Elisa Hategan was sixteen when she became a poster girl for the Heritage Front, Canada's most powerful white supremacist groups in the '90s. Rapidly groomed into an extremist, Hategan, a clean-cut teen who immigrated from then-communist Romania, recruited others to join the escalating campaign of terror. Two years later, she was forced to confront her decisions as she grappled with her sexual orientation, and helped shut the organization down, putting one of its leaders, Wolfgang Droege, in jail.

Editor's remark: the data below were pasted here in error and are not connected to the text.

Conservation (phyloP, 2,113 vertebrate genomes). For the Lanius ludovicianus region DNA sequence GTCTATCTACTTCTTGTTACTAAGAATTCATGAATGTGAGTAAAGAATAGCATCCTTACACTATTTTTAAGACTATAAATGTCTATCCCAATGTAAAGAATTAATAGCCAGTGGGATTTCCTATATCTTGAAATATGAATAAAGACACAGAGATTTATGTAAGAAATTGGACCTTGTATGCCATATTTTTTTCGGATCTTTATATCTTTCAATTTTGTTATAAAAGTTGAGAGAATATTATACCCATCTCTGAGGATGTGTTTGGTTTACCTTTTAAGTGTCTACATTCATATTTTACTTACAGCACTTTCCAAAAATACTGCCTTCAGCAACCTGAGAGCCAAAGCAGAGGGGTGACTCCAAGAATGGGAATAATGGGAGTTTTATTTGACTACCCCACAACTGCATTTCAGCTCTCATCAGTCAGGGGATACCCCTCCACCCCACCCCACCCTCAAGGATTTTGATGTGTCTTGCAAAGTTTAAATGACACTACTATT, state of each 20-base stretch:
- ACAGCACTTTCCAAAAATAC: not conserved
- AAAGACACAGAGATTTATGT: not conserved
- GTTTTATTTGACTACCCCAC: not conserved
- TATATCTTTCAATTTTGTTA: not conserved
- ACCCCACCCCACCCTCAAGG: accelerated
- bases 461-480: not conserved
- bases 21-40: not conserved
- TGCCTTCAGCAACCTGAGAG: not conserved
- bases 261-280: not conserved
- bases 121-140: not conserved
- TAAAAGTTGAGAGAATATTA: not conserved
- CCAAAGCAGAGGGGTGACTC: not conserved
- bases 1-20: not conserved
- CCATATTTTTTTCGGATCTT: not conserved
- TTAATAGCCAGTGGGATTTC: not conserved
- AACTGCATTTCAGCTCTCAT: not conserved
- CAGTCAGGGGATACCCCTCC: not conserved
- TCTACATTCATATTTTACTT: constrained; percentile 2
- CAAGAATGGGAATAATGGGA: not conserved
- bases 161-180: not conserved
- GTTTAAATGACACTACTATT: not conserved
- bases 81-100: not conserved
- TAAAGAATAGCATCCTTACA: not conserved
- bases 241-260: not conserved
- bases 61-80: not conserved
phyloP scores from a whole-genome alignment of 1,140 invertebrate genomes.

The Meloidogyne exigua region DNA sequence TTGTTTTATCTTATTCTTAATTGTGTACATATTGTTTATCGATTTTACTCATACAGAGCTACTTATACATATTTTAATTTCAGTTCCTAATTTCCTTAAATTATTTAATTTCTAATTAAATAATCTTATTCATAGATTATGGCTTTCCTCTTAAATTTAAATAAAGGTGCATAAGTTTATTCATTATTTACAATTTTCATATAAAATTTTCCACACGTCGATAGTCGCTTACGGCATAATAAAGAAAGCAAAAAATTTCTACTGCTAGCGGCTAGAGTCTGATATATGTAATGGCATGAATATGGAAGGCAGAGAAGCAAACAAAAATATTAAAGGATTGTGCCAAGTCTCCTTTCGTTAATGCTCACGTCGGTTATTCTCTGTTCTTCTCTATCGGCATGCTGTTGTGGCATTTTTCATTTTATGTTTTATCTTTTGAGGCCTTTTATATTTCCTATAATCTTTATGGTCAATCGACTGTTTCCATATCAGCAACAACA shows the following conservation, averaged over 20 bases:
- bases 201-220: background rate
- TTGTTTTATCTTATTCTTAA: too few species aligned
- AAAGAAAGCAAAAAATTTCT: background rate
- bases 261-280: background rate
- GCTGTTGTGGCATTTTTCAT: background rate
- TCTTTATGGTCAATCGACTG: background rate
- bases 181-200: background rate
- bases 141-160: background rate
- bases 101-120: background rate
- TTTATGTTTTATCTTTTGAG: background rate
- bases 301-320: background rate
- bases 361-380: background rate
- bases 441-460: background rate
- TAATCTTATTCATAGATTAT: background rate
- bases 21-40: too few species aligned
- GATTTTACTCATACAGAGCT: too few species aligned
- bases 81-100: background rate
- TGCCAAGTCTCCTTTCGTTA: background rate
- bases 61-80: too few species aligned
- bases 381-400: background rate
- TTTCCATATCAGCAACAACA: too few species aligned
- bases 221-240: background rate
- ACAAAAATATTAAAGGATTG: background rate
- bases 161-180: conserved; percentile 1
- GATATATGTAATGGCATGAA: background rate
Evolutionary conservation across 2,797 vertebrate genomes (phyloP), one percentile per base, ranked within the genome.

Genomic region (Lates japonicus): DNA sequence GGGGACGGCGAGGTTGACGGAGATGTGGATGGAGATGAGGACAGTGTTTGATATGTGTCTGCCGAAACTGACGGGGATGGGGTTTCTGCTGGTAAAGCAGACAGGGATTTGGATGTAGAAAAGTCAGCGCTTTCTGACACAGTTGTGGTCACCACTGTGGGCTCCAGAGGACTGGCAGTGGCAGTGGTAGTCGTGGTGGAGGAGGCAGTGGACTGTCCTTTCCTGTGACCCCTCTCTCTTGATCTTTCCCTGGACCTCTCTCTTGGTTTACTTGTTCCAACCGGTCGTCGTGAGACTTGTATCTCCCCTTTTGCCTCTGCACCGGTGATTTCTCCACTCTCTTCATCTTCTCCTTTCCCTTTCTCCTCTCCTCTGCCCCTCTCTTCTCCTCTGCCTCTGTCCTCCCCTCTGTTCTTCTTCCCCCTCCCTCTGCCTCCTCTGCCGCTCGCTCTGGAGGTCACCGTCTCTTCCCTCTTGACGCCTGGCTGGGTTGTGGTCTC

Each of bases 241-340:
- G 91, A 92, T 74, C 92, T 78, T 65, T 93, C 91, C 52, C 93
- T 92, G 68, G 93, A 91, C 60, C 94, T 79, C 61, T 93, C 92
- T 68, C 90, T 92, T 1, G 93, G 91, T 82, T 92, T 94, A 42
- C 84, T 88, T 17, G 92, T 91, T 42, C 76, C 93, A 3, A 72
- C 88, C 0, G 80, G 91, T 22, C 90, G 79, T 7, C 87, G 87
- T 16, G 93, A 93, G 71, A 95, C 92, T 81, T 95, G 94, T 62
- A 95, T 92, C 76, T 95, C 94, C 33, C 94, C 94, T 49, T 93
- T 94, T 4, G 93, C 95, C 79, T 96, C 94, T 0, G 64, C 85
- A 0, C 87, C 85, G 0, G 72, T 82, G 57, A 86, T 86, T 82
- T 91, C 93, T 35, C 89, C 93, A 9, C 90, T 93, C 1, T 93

Today, Hategan says the problem is online recruitment and hate speech are difficult to shut down, and that white supremacy has evolved "from the boots to the suits" driven in large part by the rise of the so-called alt-right.

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CNET 24 Aug 2019 15:45 CEST

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